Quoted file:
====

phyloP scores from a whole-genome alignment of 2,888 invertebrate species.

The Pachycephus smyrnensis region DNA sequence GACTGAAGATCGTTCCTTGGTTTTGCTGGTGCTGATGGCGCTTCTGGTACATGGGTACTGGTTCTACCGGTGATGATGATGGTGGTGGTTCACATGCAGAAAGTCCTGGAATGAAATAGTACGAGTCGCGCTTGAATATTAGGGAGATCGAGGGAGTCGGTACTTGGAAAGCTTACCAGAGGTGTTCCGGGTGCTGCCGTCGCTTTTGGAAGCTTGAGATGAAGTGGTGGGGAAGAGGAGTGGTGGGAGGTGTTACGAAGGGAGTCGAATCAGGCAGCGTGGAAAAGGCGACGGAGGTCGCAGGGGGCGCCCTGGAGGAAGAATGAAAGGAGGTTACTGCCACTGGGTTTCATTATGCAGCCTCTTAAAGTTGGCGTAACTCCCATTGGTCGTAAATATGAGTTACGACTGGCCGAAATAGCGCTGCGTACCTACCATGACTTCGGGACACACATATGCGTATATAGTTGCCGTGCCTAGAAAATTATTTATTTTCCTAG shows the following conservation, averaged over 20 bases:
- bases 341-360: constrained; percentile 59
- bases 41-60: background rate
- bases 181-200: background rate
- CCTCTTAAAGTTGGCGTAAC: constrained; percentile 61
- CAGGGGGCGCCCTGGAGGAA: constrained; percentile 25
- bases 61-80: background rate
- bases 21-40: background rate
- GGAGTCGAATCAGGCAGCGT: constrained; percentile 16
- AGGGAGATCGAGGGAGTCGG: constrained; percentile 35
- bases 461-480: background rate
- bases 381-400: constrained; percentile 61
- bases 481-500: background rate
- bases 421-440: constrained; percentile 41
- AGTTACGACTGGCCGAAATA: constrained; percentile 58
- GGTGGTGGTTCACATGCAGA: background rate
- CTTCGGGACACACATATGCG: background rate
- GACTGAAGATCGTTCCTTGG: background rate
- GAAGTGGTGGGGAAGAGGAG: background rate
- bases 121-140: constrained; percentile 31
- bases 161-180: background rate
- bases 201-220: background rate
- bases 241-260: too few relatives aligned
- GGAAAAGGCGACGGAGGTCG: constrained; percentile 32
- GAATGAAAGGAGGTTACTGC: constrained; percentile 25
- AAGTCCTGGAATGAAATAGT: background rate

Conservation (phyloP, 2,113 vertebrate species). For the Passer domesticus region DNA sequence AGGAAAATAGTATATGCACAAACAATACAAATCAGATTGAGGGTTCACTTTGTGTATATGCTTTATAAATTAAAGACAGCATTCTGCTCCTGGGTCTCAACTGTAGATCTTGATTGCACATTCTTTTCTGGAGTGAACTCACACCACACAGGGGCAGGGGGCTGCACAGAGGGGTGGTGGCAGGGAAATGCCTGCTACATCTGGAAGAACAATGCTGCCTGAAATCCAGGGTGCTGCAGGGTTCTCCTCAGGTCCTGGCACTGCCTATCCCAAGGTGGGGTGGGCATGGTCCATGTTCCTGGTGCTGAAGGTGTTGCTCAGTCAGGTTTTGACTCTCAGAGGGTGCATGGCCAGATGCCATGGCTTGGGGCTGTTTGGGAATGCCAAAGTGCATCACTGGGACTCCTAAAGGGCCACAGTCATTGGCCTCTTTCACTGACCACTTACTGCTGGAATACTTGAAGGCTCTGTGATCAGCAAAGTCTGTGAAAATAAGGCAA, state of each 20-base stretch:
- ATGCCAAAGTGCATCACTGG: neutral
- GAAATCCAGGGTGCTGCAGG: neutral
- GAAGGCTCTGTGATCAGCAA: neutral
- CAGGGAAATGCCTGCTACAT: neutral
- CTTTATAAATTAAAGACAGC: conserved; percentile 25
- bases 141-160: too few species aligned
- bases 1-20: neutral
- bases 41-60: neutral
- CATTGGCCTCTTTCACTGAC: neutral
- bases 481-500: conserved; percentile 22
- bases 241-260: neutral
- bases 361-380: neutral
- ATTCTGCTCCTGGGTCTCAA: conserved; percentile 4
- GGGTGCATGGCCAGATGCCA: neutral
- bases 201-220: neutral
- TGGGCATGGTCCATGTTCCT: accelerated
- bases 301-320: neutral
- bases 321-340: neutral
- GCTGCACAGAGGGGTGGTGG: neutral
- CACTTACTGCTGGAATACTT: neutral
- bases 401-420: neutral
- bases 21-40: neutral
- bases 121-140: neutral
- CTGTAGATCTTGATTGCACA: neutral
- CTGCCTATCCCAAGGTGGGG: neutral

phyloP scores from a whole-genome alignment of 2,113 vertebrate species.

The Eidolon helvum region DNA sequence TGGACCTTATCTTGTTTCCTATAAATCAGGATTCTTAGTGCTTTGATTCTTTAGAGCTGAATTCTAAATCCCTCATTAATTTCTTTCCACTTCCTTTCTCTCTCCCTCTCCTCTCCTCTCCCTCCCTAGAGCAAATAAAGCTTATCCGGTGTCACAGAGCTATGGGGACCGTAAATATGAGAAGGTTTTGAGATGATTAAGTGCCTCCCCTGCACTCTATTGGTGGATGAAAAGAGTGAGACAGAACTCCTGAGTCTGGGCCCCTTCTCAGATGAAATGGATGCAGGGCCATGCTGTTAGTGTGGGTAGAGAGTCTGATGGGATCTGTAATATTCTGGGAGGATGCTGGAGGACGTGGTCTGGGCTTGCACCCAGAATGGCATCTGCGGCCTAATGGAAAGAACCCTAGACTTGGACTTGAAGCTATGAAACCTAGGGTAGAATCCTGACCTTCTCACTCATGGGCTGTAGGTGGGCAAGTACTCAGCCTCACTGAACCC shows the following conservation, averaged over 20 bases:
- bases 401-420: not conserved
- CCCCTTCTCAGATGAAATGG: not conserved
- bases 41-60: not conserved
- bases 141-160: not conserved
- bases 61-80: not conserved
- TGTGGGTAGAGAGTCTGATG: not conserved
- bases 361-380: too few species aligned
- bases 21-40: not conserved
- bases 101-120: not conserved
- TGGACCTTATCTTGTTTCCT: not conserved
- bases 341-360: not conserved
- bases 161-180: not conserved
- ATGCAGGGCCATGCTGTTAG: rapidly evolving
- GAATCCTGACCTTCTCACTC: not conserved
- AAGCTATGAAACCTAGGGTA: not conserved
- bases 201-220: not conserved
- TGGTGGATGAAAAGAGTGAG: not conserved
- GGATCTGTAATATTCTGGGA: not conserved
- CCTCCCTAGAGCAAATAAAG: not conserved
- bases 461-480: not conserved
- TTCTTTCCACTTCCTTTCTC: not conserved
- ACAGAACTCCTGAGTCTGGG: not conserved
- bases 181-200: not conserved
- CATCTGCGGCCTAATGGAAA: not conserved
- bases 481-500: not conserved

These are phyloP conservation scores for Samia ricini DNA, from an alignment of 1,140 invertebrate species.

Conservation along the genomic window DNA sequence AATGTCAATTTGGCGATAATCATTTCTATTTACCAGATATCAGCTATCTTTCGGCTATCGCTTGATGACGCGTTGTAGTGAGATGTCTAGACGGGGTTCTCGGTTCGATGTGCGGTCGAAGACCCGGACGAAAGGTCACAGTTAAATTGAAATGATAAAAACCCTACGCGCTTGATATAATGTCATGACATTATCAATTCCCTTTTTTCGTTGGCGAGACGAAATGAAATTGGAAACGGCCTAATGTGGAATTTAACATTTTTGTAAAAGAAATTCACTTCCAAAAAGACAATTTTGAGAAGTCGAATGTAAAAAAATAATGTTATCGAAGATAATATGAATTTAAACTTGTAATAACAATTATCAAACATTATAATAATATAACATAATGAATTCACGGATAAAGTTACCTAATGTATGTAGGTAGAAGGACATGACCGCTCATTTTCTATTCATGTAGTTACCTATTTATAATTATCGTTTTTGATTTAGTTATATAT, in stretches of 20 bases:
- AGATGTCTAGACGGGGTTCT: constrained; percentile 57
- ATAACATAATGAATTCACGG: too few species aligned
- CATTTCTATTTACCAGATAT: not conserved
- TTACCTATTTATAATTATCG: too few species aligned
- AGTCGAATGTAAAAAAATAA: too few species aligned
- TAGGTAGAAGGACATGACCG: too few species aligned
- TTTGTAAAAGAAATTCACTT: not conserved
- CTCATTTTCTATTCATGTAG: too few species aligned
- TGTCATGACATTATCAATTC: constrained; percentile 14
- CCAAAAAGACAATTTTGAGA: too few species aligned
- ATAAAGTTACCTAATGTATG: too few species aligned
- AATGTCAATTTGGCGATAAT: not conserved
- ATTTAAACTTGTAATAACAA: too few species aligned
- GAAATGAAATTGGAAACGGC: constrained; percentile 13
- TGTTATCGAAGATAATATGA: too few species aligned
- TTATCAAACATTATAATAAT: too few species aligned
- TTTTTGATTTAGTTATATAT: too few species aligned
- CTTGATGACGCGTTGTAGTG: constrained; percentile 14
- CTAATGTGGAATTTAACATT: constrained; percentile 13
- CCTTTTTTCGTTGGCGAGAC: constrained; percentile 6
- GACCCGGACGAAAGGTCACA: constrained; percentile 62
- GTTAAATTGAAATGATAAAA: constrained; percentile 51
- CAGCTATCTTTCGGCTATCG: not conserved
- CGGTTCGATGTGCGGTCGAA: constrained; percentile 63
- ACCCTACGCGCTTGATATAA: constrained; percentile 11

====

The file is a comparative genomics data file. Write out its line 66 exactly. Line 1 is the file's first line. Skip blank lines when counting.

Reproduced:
- bases 341-360: not conserved